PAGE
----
|Elevation||4,442 ft (1,354 m)|
|Location||17 kilometres (11 mi) northwest of Baalbek, Lebanon|
|Periods||Heavy Neolithic, Neolithic|
|Archaeologists||Frank Skeels, Lorraine Copeland|
Flaoui or Fleywe or Flaoueh (Arabic: فلاوي) is a small village located 17 kilometres (11 mi) northwest of Baalbek, Lebanon in the Baalbek District of Beqaa Governorate in Lebanon. It is located near the north-south road that runs from Bodai to Chlifa.
A Heavy Neolithic archaeological site of the Qaraoun culture is located in the area on fielded slopes of a small valley facing the Beqaa valley. It was discovered by Lorraine Copeland and Frank Skeels in 1965 with materials examined by Henri Fleisch. Worked tools were found made from abundant nodules of silicious, grey-yellow limestone. The material suggested to be Heavy Neolithic consisted of massive, rough cores and flakes with another group being found that showed resemblance to an assemblage termed by Fleisch the Micro-Mousterian. The site was under cultivation in 1966.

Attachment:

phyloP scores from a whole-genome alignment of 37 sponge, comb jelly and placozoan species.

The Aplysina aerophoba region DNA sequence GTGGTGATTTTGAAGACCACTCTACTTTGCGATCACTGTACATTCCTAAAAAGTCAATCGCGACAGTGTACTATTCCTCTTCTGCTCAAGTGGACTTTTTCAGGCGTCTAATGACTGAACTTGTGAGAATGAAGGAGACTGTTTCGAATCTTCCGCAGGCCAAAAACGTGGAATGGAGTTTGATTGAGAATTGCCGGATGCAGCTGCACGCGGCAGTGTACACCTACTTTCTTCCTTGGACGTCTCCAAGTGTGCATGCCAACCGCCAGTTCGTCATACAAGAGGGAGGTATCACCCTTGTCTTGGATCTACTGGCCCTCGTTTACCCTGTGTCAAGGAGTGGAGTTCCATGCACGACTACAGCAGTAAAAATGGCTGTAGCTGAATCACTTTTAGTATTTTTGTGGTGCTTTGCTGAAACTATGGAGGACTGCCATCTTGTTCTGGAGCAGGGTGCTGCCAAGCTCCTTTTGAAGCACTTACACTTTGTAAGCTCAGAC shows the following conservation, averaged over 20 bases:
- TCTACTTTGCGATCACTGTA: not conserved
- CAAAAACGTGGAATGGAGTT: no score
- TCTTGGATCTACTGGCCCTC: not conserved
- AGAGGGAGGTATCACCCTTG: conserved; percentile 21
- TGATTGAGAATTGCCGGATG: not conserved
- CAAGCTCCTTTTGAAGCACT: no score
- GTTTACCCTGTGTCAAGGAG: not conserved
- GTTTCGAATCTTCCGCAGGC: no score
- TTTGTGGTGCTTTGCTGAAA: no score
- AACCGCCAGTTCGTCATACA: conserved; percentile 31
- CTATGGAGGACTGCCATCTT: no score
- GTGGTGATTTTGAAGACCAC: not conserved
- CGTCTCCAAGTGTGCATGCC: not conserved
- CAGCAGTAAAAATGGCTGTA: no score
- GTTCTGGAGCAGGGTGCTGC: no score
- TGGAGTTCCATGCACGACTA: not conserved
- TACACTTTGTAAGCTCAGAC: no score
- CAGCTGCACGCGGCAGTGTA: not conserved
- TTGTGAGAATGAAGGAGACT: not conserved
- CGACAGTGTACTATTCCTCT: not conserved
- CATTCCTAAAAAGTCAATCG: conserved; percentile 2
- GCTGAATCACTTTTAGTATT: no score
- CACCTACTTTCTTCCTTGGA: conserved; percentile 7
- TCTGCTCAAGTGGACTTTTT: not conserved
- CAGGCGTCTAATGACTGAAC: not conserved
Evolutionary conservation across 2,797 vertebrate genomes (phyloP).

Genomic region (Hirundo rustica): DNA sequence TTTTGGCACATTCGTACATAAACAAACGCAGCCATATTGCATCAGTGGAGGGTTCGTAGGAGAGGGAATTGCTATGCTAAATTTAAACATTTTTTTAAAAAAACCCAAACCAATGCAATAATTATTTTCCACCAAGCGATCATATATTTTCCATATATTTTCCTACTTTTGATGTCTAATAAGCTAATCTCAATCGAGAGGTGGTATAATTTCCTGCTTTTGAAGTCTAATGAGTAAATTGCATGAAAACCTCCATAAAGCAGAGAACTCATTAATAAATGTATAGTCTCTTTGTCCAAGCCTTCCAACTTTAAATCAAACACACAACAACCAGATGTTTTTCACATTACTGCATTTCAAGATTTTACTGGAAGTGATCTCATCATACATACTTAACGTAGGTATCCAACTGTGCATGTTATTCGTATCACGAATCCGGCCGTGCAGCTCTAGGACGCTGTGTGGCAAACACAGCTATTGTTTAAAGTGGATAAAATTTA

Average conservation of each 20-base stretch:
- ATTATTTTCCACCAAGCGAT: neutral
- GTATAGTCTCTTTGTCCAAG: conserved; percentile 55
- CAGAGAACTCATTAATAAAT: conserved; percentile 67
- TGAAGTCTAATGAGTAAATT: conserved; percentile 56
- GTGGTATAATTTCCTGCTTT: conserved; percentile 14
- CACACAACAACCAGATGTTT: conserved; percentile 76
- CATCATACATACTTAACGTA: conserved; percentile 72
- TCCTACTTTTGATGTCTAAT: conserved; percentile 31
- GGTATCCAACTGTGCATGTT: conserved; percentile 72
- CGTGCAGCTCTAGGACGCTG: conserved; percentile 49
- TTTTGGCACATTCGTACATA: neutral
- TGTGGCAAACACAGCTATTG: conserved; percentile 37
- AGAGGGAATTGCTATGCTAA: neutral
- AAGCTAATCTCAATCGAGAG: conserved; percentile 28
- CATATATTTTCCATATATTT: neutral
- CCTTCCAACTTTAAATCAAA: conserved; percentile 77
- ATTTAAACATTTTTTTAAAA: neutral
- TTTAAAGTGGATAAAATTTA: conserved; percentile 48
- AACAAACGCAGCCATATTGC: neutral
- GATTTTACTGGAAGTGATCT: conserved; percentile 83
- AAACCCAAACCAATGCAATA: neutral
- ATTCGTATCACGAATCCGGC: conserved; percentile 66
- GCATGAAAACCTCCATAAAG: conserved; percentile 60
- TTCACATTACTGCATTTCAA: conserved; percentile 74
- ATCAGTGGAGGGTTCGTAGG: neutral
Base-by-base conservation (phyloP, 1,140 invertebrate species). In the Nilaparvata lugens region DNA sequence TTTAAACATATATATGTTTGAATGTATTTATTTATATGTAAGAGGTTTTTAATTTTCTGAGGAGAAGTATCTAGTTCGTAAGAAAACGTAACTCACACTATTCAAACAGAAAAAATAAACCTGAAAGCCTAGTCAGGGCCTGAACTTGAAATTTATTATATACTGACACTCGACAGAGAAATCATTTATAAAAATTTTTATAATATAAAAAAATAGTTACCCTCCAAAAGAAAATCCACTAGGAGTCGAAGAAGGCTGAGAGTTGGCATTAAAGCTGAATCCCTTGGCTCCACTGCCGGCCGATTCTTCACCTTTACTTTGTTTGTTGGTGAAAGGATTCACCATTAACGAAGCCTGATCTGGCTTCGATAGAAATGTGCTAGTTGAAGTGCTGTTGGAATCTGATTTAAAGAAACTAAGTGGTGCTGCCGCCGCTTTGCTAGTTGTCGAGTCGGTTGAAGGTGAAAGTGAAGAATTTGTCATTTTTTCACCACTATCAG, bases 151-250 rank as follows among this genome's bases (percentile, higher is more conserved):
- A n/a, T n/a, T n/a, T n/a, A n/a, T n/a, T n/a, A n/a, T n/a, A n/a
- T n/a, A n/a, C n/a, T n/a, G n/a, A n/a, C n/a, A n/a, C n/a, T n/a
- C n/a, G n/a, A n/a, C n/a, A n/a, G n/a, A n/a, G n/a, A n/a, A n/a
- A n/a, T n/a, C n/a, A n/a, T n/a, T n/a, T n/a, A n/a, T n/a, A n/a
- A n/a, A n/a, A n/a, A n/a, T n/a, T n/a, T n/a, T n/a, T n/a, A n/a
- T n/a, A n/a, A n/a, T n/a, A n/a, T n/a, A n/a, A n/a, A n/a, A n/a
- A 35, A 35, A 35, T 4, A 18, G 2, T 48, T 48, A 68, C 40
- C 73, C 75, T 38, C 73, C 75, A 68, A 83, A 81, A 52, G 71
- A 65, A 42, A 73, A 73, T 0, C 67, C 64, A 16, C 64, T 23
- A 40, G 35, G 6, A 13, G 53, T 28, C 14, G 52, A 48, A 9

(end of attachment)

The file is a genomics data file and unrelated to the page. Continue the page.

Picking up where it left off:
- Thom Sicking (1984). Religion et développement: étude comparée de deux villages libanais. Dar el-Machreq. Retrieved 5 September 2012.
- L. Copeland; P. Wescombe (1966). Inventory of Stone-Age Sites in Lebanon: North, South and East-Central Lebanon, p. 30. Impr. Catholique. Retrieved 3 March 2011.